The Philadelphia Association of Community Development Corporations‘ (PACDC) Mayoral Forum on Equitable Development, held last night at Temple University, saw candidates agreeing on some general ideas, such as reforming the Actual Value Initiative, tweaking the 10 year tax abatement and building more affordable housing.
The forum, which had its share of tense moments, demonstrated how the candidates would approach these goals very differently. All the candidates were present, with the exception of Milton Street.
Here are some of the policy ideas that came through the bluster:
Judge Nelson Diaz said that any high rise with 25 or more units should have some kind of inclusionary zoning requirement.
Melissa Murray Bailey, the sole Republican candidate, argued for making the 10 year abatement contingent on a development making at least 10 percent of its units affordable.
Lynne Abraham said she wants to create some of kind of process that would help community development corporations (CDCs) be more nimble and competitive, in terms of housing development, in areas where market rate development is on the uptick. She also proposed a 20 year tax abatement housing in low-income neighborhoods.
Jim Kenney said the city should actively support CDCs and help launch them in neighborhoods that don’t currently have them. He also said he would apply more pressure to commercial banks to invest in low-income neighborhoods.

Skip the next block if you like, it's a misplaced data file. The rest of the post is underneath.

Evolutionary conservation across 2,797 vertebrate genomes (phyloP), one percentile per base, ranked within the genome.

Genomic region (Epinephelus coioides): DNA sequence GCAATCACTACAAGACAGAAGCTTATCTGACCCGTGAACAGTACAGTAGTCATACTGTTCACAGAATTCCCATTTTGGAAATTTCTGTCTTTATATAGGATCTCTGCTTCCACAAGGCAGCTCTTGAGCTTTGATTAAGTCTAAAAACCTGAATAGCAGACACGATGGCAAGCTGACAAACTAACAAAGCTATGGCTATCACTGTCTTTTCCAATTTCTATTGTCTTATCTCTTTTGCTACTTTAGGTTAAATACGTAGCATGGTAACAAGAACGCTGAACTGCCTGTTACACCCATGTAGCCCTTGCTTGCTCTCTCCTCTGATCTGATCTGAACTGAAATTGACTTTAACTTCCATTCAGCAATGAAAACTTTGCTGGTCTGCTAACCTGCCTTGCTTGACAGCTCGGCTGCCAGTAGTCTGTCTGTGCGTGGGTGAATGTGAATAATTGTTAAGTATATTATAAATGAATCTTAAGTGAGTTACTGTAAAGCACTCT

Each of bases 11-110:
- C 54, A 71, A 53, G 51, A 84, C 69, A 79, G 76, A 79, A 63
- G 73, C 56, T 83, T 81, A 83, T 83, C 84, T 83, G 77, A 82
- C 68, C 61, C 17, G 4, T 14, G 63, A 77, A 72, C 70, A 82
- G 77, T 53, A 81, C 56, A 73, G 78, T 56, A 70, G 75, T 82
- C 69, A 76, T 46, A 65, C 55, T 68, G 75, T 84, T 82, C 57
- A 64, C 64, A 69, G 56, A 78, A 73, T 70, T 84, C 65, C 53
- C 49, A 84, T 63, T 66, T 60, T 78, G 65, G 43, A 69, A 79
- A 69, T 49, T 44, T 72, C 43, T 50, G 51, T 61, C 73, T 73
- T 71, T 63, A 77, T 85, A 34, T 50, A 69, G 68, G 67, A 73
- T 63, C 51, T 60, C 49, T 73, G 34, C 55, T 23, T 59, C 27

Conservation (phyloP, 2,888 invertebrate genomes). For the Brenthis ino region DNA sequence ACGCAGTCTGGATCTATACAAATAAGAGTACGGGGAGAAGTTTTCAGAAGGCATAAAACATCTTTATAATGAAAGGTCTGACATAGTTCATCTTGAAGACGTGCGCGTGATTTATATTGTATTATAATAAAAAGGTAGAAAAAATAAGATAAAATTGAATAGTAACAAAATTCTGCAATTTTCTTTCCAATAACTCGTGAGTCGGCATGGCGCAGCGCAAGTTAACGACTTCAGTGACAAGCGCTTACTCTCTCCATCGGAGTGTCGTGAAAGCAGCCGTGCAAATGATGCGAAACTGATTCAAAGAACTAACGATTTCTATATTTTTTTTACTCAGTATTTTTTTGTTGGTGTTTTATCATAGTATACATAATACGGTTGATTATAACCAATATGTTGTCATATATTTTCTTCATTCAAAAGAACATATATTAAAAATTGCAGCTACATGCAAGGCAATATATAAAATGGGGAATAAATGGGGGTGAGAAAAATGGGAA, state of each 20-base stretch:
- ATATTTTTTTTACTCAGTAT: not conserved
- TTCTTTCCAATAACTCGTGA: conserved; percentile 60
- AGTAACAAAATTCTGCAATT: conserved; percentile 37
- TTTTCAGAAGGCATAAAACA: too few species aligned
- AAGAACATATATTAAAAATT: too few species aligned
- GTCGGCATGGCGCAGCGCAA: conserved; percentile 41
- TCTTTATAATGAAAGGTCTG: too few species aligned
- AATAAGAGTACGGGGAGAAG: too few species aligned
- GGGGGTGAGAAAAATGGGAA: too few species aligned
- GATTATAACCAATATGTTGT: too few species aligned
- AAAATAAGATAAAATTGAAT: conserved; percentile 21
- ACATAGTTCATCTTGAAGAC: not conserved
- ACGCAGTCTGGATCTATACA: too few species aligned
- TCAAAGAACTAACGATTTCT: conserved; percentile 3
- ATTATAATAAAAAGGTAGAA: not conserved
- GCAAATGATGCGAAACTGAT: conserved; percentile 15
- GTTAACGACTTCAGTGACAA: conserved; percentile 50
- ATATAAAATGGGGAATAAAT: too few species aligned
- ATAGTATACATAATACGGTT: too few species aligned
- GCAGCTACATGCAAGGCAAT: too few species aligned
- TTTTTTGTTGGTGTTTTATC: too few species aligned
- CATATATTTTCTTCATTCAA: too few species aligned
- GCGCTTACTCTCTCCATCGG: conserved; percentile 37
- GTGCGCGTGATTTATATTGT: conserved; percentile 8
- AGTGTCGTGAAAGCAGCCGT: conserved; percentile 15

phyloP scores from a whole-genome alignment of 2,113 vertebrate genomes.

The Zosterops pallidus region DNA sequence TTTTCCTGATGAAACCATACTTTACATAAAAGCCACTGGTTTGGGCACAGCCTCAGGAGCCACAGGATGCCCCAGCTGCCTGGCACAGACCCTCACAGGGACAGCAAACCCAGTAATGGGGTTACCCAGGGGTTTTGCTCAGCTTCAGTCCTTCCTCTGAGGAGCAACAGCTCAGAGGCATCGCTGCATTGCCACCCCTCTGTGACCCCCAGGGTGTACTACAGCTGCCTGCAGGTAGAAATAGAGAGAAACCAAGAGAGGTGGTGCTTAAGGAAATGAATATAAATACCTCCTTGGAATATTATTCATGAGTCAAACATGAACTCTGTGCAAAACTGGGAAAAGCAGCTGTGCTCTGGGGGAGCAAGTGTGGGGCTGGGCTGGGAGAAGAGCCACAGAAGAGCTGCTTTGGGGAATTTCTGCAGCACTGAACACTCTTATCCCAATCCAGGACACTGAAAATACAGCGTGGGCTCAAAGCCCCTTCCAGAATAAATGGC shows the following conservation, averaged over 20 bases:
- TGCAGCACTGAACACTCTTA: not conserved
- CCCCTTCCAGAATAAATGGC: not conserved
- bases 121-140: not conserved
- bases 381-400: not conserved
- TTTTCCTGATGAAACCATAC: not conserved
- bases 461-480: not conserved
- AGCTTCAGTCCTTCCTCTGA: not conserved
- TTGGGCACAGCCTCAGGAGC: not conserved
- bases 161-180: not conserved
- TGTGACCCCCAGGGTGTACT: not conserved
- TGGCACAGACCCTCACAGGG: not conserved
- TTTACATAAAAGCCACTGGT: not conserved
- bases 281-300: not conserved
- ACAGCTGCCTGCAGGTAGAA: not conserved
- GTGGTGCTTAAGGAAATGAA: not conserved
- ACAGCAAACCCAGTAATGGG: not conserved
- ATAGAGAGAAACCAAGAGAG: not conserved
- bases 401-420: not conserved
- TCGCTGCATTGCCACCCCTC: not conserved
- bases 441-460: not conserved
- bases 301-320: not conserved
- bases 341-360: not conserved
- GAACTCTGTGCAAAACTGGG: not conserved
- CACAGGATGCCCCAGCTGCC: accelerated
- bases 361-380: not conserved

State Senator Tony Williams said the city should enforce the Neighborhood Advisory Committee program, which funds community-based nonprofits that help keep residents informed, particularly about city programs that could benefit them.
Williams and Diaz both supported the idea of creating a municipal bank to help fund affordable housing. Abraham called the idea “dangerous” and bristled at the prospect of Philadelphia getting into the banking business.
Ex-mayoral spokesman Doug Oliver highlighted the CDC Tax Credit, which was recently expanded, as a tool to create more affordable housing. He also said there should be some kind of local hiring requirement for building projects — another idea that Abraham rejected on the grounds that it would stifle development.
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On the anti-speculation tax proposed by Philadelphia Coalition for Affordable Communities, Bailey and Abraham outright said they did not support it. Kenney, Williams and Oliver expressed an interest but also some skepticism.
Photo via PACDC-30-
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